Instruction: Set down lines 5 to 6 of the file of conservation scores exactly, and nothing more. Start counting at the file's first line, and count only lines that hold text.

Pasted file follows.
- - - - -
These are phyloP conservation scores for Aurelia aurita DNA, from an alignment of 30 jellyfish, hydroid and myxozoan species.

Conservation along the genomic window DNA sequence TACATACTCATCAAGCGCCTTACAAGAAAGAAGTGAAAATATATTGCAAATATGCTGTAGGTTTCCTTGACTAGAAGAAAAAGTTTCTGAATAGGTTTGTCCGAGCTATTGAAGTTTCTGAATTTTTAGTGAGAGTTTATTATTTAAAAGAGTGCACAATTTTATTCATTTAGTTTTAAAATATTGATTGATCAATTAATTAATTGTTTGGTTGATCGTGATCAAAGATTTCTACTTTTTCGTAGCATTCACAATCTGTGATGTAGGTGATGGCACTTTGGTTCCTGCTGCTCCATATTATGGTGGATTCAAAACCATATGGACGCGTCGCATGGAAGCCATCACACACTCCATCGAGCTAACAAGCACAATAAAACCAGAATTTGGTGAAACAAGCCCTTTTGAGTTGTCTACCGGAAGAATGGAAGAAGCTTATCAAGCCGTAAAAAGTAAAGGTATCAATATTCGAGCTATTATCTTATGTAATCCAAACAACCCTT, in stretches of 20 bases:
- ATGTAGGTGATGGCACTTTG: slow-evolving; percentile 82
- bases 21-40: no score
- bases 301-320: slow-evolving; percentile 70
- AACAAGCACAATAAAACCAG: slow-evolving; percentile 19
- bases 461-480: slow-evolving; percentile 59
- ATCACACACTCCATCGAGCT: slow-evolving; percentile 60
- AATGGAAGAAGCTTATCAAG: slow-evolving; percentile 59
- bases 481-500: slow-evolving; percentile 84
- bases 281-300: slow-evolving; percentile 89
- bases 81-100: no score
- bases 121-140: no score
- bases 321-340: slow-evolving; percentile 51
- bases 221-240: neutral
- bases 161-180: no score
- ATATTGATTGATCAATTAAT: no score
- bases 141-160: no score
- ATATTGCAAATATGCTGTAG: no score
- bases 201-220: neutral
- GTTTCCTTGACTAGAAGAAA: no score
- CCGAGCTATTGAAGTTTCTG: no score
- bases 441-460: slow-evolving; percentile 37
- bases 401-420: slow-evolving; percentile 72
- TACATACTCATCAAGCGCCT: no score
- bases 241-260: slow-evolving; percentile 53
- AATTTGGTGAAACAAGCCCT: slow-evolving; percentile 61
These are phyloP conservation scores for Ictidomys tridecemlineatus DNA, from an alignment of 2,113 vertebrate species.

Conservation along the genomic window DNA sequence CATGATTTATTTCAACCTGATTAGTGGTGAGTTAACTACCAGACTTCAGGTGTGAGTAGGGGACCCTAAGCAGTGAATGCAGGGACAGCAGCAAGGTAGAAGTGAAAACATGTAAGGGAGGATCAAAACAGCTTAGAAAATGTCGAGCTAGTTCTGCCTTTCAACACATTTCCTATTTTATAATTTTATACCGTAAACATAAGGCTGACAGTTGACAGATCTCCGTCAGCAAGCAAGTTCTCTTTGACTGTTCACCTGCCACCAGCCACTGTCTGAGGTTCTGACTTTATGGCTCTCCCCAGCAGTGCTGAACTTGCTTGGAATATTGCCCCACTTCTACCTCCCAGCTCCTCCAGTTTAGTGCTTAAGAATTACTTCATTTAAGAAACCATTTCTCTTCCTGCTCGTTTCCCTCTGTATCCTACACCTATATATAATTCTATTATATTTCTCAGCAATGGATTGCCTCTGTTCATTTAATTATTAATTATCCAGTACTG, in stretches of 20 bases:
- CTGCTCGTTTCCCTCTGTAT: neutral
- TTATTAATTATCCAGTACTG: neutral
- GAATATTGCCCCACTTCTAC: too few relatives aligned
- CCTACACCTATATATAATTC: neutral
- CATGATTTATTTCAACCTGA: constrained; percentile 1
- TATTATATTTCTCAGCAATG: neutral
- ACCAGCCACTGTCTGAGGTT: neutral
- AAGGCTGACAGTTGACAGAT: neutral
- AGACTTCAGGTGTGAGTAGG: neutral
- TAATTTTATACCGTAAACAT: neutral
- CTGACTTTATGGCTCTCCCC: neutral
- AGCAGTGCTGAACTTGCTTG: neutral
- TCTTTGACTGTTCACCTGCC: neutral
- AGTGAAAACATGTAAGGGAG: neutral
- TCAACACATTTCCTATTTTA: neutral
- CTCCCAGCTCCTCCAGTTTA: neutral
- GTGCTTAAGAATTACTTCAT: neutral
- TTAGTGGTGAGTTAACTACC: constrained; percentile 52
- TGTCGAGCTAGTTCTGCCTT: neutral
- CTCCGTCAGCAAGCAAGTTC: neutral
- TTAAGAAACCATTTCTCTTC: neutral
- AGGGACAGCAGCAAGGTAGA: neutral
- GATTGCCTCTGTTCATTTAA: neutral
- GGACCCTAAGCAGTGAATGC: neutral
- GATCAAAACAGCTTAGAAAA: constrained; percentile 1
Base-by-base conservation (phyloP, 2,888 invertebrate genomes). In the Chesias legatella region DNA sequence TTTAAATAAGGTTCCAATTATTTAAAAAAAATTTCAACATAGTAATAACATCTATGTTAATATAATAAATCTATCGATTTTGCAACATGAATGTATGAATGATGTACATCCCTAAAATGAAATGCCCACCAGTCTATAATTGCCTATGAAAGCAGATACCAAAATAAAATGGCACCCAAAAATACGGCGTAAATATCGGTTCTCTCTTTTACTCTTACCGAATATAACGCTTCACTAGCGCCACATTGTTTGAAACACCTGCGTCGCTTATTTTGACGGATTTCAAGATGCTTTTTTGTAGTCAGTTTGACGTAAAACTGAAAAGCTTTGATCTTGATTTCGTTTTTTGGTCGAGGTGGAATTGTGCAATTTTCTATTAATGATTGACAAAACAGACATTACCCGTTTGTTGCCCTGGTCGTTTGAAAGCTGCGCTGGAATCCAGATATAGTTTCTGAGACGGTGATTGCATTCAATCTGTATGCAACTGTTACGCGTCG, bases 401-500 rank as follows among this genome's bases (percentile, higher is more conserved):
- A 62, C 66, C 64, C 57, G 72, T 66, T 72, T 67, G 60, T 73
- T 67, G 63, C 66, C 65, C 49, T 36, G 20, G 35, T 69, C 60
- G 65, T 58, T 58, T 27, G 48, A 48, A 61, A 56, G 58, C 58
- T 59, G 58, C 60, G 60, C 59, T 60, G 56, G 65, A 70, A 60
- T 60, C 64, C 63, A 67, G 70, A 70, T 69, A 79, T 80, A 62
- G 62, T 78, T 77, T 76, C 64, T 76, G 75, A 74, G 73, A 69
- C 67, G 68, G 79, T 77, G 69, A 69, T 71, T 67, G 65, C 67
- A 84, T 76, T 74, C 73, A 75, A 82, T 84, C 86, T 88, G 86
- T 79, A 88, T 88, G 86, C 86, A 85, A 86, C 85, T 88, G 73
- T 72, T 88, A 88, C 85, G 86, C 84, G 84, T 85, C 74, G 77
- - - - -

- bases 301-320: slow-evolving; percentile 70
- AACAAGCACAATAAAACCAG: slow-evolving; percentile 19